First Image of an Alien Planet
Hubble Space Telescope

  Hubble Space Telescope does it again, from ESA's "Hubblecast." The NASA's ESA's Hubble Telescope has discovered an extra-solar planet for the first time using direct visible light imaging. 

First Image of an Alien Planet
Hubble Space Telescope

Fomalhaut is the brightest star in the constellation Piscis Austrinus and one of the brightest stars in the sky. Fomalhaut can be seen low in the southern sky in the northern hemisphere in fall and early winter evenings. Near latitude 50˚N, it sets around the time Sirius rises, and does not reappear until Antares sets.

Its name means "mouth of the whale", from the Arabic fum al-ḥawt. It is a class A star on the main sequence approximately 25 light-years (7.7 pc) from Earth.

It is classified as a Vega-like star that emits excess infrared radiation, indicating it is surrounded by a circumstellar disk.

Fomalhaut holds a special significance in extrasolar planet research, as it is the center of the first stellar system with an extrasolar planet (Fomalhaut b) imaged at visible wavelengths.

Fomalhaut b is an extrasolar planet approximately 25 light-years away in the constellation of Piscis Austrinus. The planet was discovered orbiting the A-type main sequence star Fomalhaut in 2008 in photos taken by the Hubble Space Telescope.

Fomalhaut b and three planets around HR 8799, whose discovery was announced simultaneously, were the first extrasolar planets whose orbital motion was confirmed via direct imaging.

The planet is estimated to be approximately the same size
as Jupiter, with a maximum mass of three Jupiters and a most probable mass of 0.5 to two.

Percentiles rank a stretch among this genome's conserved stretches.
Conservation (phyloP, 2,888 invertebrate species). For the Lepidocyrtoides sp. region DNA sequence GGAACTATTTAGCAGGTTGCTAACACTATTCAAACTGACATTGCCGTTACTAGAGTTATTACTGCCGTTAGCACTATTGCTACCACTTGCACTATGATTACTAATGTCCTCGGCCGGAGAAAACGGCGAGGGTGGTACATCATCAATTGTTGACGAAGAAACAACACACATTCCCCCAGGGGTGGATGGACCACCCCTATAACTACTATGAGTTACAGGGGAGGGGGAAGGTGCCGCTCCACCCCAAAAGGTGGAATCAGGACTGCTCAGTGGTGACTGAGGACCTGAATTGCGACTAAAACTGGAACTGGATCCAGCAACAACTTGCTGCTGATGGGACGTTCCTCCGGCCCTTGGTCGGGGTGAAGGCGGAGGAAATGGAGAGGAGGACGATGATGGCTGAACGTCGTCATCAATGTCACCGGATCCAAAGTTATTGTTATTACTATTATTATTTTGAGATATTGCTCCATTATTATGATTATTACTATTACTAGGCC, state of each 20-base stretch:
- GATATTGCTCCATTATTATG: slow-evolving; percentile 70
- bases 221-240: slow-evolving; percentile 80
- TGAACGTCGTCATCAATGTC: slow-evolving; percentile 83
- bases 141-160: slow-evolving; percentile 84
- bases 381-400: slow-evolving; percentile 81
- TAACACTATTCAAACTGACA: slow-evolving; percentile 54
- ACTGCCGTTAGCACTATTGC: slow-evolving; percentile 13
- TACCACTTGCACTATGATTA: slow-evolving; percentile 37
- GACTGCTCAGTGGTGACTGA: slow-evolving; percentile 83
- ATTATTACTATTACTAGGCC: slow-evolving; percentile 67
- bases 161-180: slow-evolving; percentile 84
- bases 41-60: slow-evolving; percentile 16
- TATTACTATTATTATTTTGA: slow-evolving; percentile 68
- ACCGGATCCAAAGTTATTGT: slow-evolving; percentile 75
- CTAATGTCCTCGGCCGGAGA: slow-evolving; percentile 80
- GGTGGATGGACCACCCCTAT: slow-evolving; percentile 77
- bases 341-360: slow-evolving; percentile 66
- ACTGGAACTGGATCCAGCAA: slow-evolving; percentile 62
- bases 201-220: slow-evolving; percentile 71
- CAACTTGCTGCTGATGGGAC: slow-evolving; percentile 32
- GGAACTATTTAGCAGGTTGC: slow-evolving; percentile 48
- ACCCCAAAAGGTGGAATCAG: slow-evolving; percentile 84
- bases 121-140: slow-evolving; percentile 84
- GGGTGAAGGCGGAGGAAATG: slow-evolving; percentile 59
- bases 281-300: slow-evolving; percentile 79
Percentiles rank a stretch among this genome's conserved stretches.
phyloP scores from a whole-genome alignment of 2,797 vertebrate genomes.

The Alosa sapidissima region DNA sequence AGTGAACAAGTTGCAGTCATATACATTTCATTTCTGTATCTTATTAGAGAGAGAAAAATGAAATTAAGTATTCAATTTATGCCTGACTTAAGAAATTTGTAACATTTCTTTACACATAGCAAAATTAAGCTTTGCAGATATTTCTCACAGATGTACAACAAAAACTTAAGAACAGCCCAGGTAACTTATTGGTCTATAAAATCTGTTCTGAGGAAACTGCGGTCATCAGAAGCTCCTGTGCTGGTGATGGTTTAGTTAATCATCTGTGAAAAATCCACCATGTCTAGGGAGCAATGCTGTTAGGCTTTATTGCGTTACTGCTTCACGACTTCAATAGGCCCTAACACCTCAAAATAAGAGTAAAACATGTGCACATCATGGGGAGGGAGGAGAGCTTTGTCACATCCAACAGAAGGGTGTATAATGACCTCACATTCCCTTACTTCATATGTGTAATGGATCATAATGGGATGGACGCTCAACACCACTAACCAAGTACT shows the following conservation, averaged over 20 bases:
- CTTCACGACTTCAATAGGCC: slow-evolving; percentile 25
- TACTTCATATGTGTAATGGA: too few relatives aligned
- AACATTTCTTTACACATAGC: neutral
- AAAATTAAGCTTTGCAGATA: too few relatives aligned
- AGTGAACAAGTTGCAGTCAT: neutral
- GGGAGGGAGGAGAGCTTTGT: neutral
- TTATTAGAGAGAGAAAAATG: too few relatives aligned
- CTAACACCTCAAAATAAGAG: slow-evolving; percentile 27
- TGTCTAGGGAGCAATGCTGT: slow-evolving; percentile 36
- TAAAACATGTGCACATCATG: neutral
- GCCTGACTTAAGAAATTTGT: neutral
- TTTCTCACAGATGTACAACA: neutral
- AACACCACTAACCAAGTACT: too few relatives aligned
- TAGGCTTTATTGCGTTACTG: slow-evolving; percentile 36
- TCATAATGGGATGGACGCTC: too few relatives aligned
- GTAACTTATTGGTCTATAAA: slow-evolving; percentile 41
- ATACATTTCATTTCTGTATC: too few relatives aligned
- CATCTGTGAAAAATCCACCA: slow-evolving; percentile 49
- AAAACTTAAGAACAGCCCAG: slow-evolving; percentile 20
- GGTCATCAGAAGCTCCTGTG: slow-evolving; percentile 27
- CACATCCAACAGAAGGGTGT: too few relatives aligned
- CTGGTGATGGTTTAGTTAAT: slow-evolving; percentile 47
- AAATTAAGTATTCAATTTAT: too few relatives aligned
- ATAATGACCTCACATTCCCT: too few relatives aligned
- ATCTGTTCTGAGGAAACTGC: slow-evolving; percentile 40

It is 115 AU (17 billion km, 11 billion mi, about 20% greater than the aphelion distance of Eris and 3.8 times the semi-major axis of Neptune) from its sun, giving it an orbital period of 872 earth years.

Fomalhaut has about 16 times the Sun's luminosity, so Neptune and Fomalhaut b are in regions of similar temperature (due to the inverse square law).

Fomalhaut b is suspected, on the basis of its brightness in visible light and dimness in infrared, to be surrounded by a circumplanetary disc with a radius approximately 20–40 times the radius of Jupiter (by comparison, the outer edge of Saturn's A ring is at a distance of only about 2 Jupiter radii from the centre of the planet).

This size is similar to the orbital radii of Jupiter's Galilean satellites and therefore may represent a stage in the formation of a system of moons around the planet

The planet Fomalhaut b is estimated to be approximately the same size as Jupiter and was discovered in 2008 in photos taken by the Hubble Space Telescope.

The existence of the planet was inferred in 2005 from its influence on the Fomalhaut dust belt; the belt is not centered on the star, and has a sharper inner boundary than would normally be expected.

However, the planet was only located in May 2008 after Paul Kalas and James Graham singled it out of Hubble photographs taken in 2004 and 2006.

NASA released the composite discovery photograph, obtained by the Hubble Space Telescope's ACS, on November 13th, 2008.